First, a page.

"Note that was the first time SOS was ever used (which caused some problems)"

No, it wasn't the first time SOS was used at all. SOS had been used at least as early as 1909, in a distress situation involving the ship SS Arapahoe. It may have been used even earlier.

There are many myths and legends about Titanic that simply aren't true. I don't know why that is, the reality is interesting enough. Some, such as Sarnoff's self-promoted legend, were done for obvious reasons.

The Titanic sinking had an enormous effect on radio in general, and specifically on amateur radio. Prior to 1912, there was relatively little regulation of radio, particularly in the USA. Licenses weren't required for amateurs, wavelengths and callsigns were often self-assigned, and there were at least three versions of Morse Code in use (International, American, and Navy).

There had been various bills proposed to regulate radio in the USA, but most had failed to pass and the rest were so watered-down that they had relatively little effect. In those laissez-faire times, the whole issue was seen as something to be left to the big wireless companies such as Marconi and Telefunken to work out on their own.

The Titanic sinking, and the role radio played in the rescue, put a new emphasis on regulations. Of particular interest was the fact that there was at least one ship (Californian) within sight of Titanic during the whole sinking, but because her sole radio operator had gone to bed before the first distress call, she played no role in the rescue.

The resulting 1912 radio regulations changed amateur radio enormously. Government-issued licenses were now required for all stations and operators. All stations were assigned callsigns by the government. With a few special exceptions for stations far inland, amateur stations were limited to wavelengths no longer than 200 meters and to power of no more than 1000 watts. International Morse became the standard code for radio.

Some sources estimate that at least half of the amateur stations on the air in early 1912 left the air because of the new regulations. Some thought that amateur radio would die out, partly because of the license requirements, but mostly because the 200-meter-and-shorter wavelengths were considered useless for long-distance communication, particularly with such low power as 1000 watts and the insensitive receivers of the time.

But in fact the opposite happened. While there were fewer amateurs, they developed better techniques within the regulatory limits. New technologies such as the Audion and the regenerative circuit were put to use to improve station performance. Organizations such as ARRL appeared to coordinate message relaying, technology and operating techniques, and to represent the amateur cause to the government.

73 de Jim, N2EY
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K5END
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« Reply #22 on: August 08, 2009, 06:26:56 AM »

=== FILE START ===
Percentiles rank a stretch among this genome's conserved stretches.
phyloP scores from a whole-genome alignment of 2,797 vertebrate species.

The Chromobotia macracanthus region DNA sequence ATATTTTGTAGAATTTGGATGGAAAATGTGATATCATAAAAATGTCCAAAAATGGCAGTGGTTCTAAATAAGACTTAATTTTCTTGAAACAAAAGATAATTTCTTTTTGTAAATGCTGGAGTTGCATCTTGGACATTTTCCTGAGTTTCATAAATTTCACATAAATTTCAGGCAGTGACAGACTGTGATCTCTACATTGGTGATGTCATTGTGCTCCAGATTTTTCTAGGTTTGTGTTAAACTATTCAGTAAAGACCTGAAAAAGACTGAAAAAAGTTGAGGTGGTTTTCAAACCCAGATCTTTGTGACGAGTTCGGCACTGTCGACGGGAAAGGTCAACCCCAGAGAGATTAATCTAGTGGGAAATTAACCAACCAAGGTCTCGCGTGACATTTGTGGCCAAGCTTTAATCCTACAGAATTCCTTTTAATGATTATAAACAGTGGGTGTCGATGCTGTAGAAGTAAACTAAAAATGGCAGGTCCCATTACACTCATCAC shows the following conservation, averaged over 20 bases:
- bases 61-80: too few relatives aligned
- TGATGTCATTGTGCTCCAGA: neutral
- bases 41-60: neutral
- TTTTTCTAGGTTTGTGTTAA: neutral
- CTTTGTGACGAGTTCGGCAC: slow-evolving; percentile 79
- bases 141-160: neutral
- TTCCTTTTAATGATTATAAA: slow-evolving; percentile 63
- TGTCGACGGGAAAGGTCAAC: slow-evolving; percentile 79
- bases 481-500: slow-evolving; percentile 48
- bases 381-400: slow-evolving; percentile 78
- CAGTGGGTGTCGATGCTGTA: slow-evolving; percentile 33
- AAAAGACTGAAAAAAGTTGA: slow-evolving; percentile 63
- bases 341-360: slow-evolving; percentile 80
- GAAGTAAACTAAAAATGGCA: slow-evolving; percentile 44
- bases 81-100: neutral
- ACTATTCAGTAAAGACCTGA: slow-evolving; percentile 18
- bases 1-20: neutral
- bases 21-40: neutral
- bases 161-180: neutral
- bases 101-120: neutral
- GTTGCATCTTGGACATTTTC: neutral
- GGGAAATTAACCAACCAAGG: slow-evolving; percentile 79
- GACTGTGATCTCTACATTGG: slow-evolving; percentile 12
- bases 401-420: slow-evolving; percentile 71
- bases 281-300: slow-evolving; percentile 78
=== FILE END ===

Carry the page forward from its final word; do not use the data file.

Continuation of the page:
Jim,

It looks like you (and others) have a good outline there just waiting to become a nice article.

I'd like to see more articles discussing or promoting use of "code" and CW.

In fact, I'd like to see code/CW promoted in any way possible. From my perspective, it is (still) the foundation of Amateur radio. I know I don't need to explain or sell that point here on the CW forum.

LK
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K0OD
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« Reply #23 on: August 08, 2009, 07:35:56 AM »

Titanic's chaotic and ineffective distress communications offer lessons that hold up even today. http://www.solarnavigator.net/titanic_sinking.htm

CQD or SOS? If only they could have used voice to scream "THIS DAMN SHIP IS SINKING AND I'M GOING TO DIE!" English speakers, at least, would have understood their plight perfectly. That's an example of why the jumble of 10-10 codes and other jargon are being dropped by many emergency services in favor of plain language.
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N2EY
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« Reply #24 on: August 08, 2009, 08:56:56 AM »

K0OD writes: "Titanic's chaotic and ineffective distress communications offer lessons that hold up even today."

The lessons hold up, yes. But the communications were neither chaotic nor ineffective.

The first distress call went out about 12:15 AM. Carpathia answered about 12:25 AM - just ten minutes later! Within a few minutes Carpathia had turned around and was heading at full speed (about 17 knots) for Titanic.

All the other ships on the air that night were much further away and could not get there any sooner. Titanic sank about 2:20 AM.

With one exception, "better" communications would not have made any difference, because other ships were too far away. The exception was Californian, which was within sight of Titanic but her radio was turned off.

"http://www.solarnavigator.net/titanic_sinking.htm "

contains a few mistakes. Most of them are in the chronology of events; the story jumps backwards and forwards in time for no reason. For example, Carpathia did not shut down radio transmission until after the all the survivors were on board and a list of their names sent to White Star.

"CQD or SOS?"

Doesn't matter. Everyone knew both meant trouble.

"If only they could have used voice to scream "THIS DAMN SHIP IS SINKING AND I'M GOING TO DIE!" English speakers, at least, would have understood their plight perfectly."

And it would have made no difference. The operators all knew Morse Code and all of them that mattered understood Titanic's situation. The essential info was Titanic's position, which determined which ships could best lend assistance.

Yelling on voice would not make the rescue ships go any faster, nor cause those with radios turned off to turn them on. The 10-15 minutes or so it took Carpathia to respond and turn around were of no consequence; getting there 10-15 minutes earlier would not have saved people who'd frozen to death in the water.